Op-ed: Vouchers are good for the homeless—and taxpayers
By some measures New York’s housing crisis hasn’t been this severe since the Great Depression. On any given night, more than 90,000 New Yorkers live in shelters and on the streets, and nearly 600,000 households are behind on rent.
In her State of the State address, Gov. Kathy Hochul recognized that “more than half of New York renters are rent-burdened, meaning that they pay more than 30% of their income on rent— the second-highest rate in the nation.” Families are struggling to afford basic needs, such as food and child care, because rents are so high, according to the Citizens’ Committee for Children of New York—and unless we take action now, things will only get worse.
The governor understands the need for more housing, including provisions in her budget proposal to help boost the number of units in the state by 800,000 in the next 10 years. She is right to make housing development a key pillar in the fight to address this emergency, and the elements of her proposal are still being discussed. But New Yorkers’ inability to pay rent won't be solved by future construction. People need help now.
The Housing Access Voucher Program, a bill we sponsor in our respective houses, is the urgent solution New York needs. Modeled after the federal Section 8 program, the plan would provide desperately needed rental assistance directly to New Yorkers who are homeless or at risk of eviction—and it would mean that the state and local governments would not have to spend millions of additional dollars to keep families in the shelter system in the long run. That's why we are committed to appropriating $250 million for voucher program in the 2023-24 state budget.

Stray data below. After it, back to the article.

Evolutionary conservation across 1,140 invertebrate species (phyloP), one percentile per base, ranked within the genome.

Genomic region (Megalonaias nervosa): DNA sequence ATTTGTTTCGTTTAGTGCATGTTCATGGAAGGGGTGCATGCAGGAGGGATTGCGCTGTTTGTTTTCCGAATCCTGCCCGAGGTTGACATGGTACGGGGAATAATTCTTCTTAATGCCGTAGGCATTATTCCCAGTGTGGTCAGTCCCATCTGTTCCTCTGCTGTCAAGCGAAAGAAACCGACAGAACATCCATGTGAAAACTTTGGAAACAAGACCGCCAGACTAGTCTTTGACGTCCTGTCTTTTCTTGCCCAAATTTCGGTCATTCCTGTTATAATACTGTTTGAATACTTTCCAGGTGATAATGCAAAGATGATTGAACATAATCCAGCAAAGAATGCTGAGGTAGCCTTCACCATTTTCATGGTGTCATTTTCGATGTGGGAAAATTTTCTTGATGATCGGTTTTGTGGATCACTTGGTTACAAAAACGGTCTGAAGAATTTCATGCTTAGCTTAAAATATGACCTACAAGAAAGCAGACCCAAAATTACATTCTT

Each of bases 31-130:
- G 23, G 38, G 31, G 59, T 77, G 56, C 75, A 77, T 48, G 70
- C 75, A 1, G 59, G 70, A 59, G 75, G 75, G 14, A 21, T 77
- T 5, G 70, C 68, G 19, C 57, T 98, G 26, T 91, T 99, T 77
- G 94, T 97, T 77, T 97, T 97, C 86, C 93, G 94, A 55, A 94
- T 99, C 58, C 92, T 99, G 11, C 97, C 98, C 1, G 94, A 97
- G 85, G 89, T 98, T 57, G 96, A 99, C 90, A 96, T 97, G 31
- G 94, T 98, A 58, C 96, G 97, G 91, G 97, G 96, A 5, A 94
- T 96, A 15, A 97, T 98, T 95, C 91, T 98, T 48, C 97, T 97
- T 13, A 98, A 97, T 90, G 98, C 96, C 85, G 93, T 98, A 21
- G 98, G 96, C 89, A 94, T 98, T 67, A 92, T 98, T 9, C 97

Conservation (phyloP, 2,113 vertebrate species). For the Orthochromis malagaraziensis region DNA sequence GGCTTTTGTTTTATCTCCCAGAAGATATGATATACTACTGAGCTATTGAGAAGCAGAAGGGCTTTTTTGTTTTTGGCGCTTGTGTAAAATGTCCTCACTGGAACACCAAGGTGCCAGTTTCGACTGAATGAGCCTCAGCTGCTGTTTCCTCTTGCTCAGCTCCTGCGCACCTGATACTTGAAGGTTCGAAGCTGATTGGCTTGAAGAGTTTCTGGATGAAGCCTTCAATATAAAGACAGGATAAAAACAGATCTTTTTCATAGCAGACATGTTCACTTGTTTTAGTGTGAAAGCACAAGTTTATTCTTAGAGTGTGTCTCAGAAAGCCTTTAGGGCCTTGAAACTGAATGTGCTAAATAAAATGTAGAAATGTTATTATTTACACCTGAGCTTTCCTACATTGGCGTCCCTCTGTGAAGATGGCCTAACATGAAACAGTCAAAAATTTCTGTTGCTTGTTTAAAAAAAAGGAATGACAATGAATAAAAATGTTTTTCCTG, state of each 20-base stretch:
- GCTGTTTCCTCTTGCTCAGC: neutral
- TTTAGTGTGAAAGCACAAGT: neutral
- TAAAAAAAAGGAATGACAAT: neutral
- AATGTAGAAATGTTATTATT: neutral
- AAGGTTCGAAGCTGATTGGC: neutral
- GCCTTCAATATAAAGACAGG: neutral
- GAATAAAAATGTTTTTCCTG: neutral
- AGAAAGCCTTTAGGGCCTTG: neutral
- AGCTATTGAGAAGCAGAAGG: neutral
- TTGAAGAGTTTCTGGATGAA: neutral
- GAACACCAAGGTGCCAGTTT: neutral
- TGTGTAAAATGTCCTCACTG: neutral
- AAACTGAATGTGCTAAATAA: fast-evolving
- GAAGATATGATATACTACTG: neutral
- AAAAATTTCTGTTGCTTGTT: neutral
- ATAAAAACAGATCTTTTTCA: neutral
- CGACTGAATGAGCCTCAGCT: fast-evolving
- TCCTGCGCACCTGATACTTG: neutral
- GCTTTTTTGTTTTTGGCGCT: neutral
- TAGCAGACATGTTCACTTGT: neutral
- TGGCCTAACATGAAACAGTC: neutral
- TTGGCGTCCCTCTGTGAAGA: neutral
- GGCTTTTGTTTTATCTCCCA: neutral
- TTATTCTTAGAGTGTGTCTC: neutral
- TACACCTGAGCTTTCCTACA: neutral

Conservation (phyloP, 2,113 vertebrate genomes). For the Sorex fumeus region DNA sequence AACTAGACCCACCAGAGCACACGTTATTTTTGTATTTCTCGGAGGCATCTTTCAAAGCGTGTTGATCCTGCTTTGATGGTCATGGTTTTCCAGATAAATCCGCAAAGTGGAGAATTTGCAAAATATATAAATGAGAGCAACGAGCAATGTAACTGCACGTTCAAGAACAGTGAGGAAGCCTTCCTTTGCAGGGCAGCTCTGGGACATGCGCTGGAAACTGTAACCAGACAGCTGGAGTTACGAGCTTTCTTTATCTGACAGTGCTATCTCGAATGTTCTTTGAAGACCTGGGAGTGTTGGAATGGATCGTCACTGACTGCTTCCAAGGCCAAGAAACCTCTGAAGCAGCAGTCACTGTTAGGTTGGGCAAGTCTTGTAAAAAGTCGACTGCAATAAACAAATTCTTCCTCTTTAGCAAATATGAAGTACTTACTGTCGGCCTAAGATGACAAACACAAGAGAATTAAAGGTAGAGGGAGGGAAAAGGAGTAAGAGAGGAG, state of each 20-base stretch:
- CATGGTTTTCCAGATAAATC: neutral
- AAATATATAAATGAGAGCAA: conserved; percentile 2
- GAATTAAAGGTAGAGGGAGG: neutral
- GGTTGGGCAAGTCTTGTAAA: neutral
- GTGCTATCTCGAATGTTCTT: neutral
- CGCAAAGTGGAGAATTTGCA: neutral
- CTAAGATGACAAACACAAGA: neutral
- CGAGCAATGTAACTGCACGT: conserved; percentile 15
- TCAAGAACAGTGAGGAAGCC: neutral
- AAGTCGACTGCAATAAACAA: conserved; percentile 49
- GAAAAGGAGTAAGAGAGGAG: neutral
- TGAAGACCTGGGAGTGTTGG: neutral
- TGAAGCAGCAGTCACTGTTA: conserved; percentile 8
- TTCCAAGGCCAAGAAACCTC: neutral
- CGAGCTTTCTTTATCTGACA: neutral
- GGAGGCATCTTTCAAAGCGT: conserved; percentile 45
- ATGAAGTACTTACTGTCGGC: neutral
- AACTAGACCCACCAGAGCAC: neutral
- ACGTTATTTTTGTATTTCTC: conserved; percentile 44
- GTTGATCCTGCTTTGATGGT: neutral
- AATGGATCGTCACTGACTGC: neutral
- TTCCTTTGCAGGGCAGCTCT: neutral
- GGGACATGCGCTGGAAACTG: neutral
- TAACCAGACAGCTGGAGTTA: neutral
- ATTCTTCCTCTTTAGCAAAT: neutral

The proposal is a sound investment for New York. In its first year, the voucher program would cost about $12,000 per household—far less than what the state and local governments spend on temporary shelter. A March 2020 report by state Comptroller Thomas DiNapoli found that localities around the state billed the Office of Temporary and Disability Assistance $2 billion in gross costs for homeless shelter services in 2018; and billions of dollars more are spent by local governments. A recent Furman Center report highlighted the proven social and economic benefits of housing vouchers, which include lowering rent burdens and shelter costs, improving housing conditions and reducing the risk of homelessness. We know that if people have a home base from which they can organize their lives, they will fare much better.
The proposed voucher program is supported by a broad coalition of organizations, including real estate trade organizations; faith-based groups and advocates for tenants’ rights, affordable housing and racial justice. It has momentum in the Legislature, where it has passed both housing committees and is co-sponsored by more than 90 of our colleagues.
Here’s how the program would work: Housing vouchers would be made available in every part of the state, with recipients contributing 30% of their income toward the rent, with the program paying the rest. The program’s vouchers would be prioritized for people who are homeless, and they would be available for households facing imminent eviction or loss of housing.
Now is the time to take action on housing. We have the tools and the financial resources to meet the crisis head-on. All that’s needed is the political will.
State Sen. Brian Kavanagh (District 27) chairs the Senate Committee on Housing, Construction and Community Development.
Assembly member Linda B. Rosenthal (District 67) chairs the Assembly Committee on Housing.